Italy’s DR Automobiles fined 6 mln euros over Chinese-origin cars

(Reuters) – Italian automaker DR Automobiles has been fined 6 million euros ($6.4 million) for misleading consumers about the Chinese origin of its DR and EVO cars, Italy’s Antitrust Authority (AGCM) said on Thursday.

Based in the southern Italian region of Molise, DR assembles low-cost cars, including fully electric models, produced by the Chinese car manufacturers Chery, JAC and BAIC, using components imported from these companies.

According to the AGCM, DR Automobiles misleadingly marketed cars sold under the DR and EVO brands as made in Italy products, whereas they are mostly manufactured in China, with minor finishing and assembly operations carried out in Italy.

DR said it would appeal, arguing it had never claimed its cars were entirely manufactured in Italy. Its founder Massimo Di Risio described the ruling as incredible.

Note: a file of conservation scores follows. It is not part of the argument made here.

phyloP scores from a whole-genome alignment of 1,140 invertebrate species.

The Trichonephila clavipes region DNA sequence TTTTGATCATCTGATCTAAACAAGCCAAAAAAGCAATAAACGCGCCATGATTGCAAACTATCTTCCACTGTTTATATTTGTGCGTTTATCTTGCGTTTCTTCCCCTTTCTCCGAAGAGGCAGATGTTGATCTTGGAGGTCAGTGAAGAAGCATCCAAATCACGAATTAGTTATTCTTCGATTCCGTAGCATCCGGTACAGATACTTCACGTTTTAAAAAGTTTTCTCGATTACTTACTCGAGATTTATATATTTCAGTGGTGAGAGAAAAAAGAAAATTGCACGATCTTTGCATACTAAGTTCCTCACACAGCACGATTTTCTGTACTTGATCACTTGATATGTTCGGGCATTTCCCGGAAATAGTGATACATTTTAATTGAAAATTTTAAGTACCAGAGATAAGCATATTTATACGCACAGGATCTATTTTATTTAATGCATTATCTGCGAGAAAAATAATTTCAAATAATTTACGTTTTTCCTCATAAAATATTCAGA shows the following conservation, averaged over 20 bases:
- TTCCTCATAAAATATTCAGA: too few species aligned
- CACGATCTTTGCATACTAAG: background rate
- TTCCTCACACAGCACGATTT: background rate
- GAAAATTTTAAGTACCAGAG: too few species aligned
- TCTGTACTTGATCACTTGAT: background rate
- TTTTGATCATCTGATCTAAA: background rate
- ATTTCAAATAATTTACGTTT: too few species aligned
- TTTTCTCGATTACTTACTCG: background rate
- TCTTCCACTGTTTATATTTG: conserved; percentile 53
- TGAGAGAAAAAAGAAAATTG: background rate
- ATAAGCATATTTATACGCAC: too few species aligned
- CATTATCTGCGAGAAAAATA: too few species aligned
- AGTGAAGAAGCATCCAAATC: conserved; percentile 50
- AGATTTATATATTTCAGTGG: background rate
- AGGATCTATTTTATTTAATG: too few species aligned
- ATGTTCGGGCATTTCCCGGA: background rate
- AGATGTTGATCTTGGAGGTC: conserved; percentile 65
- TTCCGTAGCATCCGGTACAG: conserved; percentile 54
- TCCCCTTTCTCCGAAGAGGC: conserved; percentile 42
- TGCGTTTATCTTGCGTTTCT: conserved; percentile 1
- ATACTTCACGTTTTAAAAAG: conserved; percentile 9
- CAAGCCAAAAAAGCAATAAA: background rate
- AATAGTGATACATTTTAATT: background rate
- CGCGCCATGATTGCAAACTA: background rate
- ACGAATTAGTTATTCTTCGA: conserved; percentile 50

“We fully dispute the AGCM’s decision and are about to challenge it, confident of overturning it entirely,” he added.

The company added it planned to step up operations at its Macchia d’Isernia facility in Italy with a new production plant to help develop new models.

Italy has recently taken a hard line on country-of-origin issues related to the automotive sector.

Last month, Stellantis removed the Italian flag from the rear bumpers of its Polish-produced Fiat 600 after Italian authorities repeatedly accused the automaker of being misleading on the origin of vehicles made abroad.

Tensions are also running high between China and the European Union over car imports, with the EU planning tariffs to shield its production from what it says is unfair Chinese competition in electric vehicles.

AGCM also said the company’s DR Service & Parts unit had not been offering an adequate supply of spare parts and after-sales service, potentially infringing on consumer rights. The fine also covered this shortcoming.

The company and its spare parts unit were given 60 days to communicate the steps taken to rectify the issues identified by the authority.

DR said it had been affected by disruption to the supply chain in the post-pandemic period but the situation had now improved, with average delivery times for spare parts of just over two days in the first quarter of 2024.

Reporting by Romolo Tosiani and Giulio Piovaccari; Editing by Keith Weir